Arguably the biggest change in the September FOMC statement was the removal of the sentence regarding policy being accommodative. Chairman Powell focused on this at the ensuing press conference, and has commented on it since then as well. The gist of his message has been that since the dividing line between accommodative and not accommodative is so uncertain (r* is immeasurable) and that it is not likely to be stationary either, there is no way the Fed can be certain they have reached that target. Given that premise, describing their policy as accommodative seemed to express too much precision in something that is extremely uncertain.

However, the compilation of views from the Minutes seemingly showed a larger group of members sounding hawkish. In the end, the market read this to mean that the Fed was going to be raising rates at least another 100bps before they stop. Consider that if they act every quarter through the end of 2019, raising rates 25bps each time, Fed Funds is going to be in a range of 3.25%-3.50% at the end of next year. And while that is still low on a historic basis, it is much higher than markets have seen in more than a decade. Based on what we have heard from the ECB and BOJ, it is also much higher than their cash rates are going to be at that time. In fact, it is quite possible that in both those cases, cash rates will still be 0.00% or negative at the end of next year.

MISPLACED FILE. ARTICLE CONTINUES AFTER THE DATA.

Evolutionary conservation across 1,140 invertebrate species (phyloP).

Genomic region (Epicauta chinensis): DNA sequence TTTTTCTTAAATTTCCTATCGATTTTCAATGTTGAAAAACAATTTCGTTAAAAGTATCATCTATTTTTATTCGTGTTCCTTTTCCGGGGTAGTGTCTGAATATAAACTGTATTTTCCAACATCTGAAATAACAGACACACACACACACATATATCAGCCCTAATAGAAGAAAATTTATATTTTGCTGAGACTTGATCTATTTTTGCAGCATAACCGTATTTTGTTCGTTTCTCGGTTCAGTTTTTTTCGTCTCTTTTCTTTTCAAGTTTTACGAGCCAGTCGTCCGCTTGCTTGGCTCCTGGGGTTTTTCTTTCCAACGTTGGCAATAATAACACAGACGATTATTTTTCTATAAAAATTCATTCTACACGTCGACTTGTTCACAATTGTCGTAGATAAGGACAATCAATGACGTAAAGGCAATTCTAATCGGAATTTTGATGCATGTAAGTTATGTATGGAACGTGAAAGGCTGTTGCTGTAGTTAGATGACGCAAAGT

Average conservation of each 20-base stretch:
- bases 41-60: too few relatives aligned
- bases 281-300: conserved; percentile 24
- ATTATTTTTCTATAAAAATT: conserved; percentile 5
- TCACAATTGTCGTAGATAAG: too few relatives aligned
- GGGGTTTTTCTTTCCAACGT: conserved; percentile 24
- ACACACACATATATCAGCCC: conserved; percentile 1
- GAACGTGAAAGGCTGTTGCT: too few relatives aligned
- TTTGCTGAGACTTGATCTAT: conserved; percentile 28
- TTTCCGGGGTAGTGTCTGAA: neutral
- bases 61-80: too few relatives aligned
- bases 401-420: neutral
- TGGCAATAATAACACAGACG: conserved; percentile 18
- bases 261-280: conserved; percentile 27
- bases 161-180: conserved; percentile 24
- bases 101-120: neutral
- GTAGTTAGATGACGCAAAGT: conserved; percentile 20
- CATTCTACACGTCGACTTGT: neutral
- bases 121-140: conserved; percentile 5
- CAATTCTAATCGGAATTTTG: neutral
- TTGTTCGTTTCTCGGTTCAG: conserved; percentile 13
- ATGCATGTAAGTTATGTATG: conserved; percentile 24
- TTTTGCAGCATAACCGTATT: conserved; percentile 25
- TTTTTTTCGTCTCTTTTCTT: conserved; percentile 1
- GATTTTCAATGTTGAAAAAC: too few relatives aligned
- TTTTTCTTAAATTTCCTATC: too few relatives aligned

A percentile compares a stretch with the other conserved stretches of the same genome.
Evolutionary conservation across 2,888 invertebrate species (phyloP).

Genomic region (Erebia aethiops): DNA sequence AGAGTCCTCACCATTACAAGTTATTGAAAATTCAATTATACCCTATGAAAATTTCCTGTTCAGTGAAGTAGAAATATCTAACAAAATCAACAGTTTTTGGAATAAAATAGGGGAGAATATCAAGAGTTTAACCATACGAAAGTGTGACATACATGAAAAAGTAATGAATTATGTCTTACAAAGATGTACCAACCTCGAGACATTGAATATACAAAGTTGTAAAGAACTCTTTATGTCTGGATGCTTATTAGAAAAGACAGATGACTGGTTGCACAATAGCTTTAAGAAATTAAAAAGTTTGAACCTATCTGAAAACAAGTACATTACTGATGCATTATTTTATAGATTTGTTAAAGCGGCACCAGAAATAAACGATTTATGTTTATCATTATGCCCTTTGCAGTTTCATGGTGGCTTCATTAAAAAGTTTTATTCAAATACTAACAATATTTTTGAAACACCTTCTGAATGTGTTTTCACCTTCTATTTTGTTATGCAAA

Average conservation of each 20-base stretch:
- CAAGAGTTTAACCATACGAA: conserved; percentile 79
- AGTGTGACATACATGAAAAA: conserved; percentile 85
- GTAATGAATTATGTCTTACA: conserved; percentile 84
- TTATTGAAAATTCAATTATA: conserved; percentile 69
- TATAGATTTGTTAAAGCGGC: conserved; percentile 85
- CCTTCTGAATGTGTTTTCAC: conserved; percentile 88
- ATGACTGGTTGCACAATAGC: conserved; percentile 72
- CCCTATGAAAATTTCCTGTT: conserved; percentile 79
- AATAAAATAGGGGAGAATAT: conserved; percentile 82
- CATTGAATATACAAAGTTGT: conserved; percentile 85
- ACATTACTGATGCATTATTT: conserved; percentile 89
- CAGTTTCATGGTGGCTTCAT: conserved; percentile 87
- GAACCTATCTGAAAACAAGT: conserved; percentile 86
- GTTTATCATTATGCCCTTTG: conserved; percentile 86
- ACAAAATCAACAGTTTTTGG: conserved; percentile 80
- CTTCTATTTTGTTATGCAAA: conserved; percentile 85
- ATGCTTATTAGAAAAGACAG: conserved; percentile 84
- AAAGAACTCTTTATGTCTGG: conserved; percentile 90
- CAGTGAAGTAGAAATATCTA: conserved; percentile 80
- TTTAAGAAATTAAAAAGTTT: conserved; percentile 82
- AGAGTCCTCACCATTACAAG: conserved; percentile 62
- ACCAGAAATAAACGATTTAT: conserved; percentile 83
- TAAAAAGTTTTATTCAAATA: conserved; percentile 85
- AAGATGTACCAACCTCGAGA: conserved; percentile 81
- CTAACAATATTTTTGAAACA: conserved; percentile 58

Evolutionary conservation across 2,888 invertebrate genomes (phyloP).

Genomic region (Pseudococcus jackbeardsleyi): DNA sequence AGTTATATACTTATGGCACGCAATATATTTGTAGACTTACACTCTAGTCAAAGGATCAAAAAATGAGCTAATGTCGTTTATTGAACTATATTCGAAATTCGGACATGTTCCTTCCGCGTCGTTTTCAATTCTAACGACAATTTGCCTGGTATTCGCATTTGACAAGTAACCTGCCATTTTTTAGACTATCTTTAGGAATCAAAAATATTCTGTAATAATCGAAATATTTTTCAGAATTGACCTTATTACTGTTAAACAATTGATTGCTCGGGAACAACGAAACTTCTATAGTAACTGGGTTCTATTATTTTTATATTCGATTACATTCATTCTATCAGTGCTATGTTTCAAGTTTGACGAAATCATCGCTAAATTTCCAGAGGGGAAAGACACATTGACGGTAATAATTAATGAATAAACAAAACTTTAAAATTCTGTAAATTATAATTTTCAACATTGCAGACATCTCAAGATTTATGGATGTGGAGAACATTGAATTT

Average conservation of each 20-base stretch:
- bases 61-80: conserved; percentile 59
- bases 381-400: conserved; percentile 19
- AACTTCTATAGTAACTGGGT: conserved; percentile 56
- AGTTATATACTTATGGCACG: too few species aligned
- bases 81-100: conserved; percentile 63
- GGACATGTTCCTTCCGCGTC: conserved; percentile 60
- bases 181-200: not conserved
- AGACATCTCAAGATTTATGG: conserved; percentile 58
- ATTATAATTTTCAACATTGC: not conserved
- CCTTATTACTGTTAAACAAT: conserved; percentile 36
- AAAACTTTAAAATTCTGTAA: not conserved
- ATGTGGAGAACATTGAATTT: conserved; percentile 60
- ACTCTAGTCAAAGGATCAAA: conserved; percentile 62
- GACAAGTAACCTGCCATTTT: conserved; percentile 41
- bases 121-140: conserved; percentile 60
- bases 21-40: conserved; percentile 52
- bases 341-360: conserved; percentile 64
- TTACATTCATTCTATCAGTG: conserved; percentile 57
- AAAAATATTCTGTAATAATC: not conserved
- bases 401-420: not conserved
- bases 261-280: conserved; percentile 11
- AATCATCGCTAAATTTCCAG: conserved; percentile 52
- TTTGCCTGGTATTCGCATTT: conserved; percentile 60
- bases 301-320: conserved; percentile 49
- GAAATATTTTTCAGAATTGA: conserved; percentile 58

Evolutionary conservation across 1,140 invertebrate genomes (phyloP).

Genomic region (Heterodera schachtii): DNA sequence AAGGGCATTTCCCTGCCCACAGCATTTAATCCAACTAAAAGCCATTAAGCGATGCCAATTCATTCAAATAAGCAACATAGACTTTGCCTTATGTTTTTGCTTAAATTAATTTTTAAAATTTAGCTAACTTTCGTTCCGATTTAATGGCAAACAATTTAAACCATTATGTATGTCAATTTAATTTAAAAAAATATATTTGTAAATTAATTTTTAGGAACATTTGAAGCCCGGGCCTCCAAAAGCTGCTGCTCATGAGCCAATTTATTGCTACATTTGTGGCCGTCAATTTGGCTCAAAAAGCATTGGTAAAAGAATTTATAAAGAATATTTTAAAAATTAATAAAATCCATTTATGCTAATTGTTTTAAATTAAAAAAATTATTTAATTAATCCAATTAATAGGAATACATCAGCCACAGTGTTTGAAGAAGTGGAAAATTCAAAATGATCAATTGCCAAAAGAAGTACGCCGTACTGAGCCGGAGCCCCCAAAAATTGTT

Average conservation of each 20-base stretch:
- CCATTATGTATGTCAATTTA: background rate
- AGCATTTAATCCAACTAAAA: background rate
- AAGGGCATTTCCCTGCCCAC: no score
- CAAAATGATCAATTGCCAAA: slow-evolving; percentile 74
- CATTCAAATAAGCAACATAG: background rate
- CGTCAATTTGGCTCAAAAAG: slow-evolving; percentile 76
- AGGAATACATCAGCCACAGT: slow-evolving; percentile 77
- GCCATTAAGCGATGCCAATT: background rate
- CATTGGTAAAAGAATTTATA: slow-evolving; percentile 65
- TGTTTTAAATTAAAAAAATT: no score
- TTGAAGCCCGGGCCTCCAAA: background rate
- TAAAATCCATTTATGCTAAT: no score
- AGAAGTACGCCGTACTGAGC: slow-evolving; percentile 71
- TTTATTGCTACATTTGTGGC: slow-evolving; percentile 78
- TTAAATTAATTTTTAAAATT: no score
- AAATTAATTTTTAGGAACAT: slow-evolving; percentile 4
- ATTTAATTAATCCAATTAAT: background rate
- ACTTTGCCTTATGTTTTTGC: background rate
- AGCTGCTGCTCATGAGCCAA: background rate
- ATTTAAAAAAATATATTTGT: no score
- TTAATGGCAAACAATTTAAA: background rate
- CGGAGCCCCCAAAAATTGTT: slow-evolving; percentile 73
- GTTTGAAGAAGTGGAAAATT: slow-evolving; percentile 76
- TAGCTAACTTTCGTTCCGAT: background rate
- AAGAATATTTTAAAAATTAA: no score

If you play out that scenario, it cannot be very surprising that the dollar was a beneficiary of the release of the Minutes. So yesterday’s 0.6% decline in the euro makes a great deal of sense. In fact, the dollar index performed in exactly the same manner, rising 0.6% on the day. And one thing to keep in mind is that Fed funds futures markets are still pricing in only a 25% probability that rates will be that high at the end of next year. If the Fed stays the course, and there is no reason yet to believe they won’t, that market will need to adjust, and other markets will adjust accordingly.

So a quick recap of the G10 currencies showed that the dollar performed will against all of them yesterday, but has since ceded some of that ground in what appears to be a short-term trading effect. So this morning’s 0.15% rise in the euro, or 0.1% rise in the pound hardly seems compelling.

But there was another story of note yesterday as well, the US Treasury issued its semiannual report on currencies and, once again, did not find China a currency manipulator by its legal definition. This cannot be a real surprise because despite the President’s constant complaints, according to the law, a country can only be designated a manipulator if three conditions are met; consistent currency intervention, running a large trade surplus with the US and running a large current account surplus overall. In fact, China has not been actively intervening on a net basis in the FX markets, and its overall current account surplus has actually fallen to near flat, although obviously it continues to run a large surplus with the US.